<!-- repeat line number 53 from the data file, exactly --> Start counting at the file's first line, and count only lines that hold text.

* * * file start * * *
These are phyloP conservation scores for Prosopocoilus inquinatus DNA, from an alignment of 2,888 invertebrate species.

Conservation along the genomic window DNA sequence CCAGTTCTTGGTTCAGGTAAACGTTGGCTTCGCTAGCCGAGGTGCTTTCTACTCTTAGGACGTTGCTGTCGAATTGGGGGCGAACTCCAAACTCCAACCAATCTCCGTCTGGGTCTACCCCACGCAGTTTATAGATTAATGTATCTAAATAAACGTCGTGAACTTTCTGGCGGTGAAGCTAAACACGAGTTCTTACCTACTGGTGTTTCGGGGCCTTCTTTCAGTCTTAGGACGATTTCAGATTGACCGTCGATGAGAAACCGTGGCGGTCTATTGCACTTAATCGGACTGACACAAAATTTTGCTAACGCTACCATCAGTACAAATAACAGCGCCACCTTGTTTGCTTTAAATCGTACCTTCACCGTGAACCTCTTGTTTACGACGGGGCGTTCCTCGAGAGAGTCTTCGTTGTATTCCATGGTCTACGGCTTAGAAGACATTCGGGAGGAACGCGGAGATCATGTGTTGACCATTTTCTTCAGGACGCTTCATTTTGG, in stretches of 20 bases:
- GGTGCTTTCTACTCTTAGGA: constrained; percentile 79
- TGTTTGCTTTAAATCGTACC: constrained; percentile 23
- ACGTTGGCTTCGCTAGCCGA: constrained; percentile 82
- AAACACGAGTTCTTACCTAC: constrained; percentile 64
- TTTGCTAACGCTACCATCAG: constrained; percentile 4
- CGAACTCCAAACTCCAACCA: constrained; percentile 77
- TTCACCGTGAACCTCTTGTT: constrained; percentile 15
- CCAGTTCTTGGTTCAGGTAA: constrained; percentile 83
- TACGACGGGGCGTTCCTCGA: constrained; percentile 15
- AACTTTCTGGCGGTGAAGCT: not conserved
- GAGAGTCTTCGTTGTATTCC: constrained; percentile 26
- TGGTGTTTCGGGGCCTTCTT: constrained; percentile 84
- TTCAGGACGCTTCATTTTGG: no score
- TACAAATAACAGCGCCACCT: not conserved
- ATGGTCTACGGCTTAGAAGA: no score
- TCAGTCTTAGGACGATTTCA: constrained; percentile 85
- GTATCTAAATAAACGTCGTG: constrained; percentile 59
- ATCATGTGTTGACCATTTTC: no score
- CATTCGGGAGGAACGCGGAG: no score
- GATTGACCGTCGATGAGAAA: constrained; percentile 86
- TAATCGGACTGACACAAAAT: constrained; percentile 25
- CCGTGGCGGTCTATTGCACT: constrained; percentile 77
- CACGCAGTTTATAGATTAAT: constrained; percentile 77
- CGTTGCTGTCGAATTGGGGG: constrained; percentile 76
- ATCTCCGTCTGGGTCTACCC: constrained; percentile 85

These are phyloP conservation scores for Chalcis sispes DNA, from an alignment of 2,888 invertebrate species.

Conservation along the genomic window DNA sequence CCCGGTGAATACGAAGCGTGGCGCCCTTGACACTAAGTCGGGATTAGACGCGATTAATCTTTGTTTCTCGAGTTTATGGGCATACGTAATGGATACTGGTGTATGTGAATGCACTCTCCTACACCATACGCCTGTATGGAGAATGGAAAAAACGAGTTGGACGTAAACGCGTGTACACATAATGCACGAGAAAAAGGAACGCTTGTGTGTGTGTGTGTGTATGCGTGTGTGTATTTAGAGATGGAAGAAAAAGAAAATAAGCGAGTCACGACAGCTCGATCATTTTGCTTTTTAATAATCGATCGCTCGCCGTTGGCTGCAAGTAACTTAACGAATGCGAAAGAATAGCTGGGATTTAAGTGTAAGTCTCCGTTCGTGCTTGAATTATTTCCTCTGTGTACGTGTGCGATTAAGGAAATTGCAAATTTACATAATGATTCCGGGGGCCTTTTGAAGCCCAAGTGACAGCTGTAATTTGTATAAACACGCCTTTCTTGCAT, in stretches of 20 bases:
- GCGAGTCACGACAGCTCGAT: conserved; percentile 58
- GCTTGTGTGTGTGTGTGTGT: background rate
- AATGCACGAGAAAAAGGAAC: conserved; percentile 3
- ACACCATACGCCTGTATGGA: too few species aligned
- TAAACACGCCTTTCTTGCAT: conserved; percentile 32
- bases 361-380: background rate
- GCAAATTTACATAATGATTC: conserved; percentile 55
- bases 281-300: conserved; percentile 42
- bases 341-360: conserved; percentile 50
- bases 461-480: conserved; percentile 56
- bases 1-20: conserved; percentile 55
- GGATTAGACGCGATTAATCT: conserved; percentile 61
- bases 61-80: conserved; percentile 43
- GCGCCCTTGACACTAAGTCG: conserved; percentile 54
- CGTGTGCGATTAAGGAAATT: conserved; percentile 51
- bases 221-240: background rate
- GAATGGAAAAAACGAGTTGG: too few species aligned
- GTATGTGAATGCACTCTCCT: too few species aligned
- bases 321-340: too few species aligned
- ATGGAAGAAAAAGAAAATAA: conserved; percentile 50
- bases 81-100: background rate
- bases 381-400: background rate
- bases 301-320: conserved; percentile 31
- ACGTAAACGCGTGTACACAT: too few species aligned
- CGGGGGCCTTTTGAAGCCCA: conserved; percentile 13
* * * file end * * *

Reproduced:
- ACGTAAACGCGTGTACACAT: too few species aligned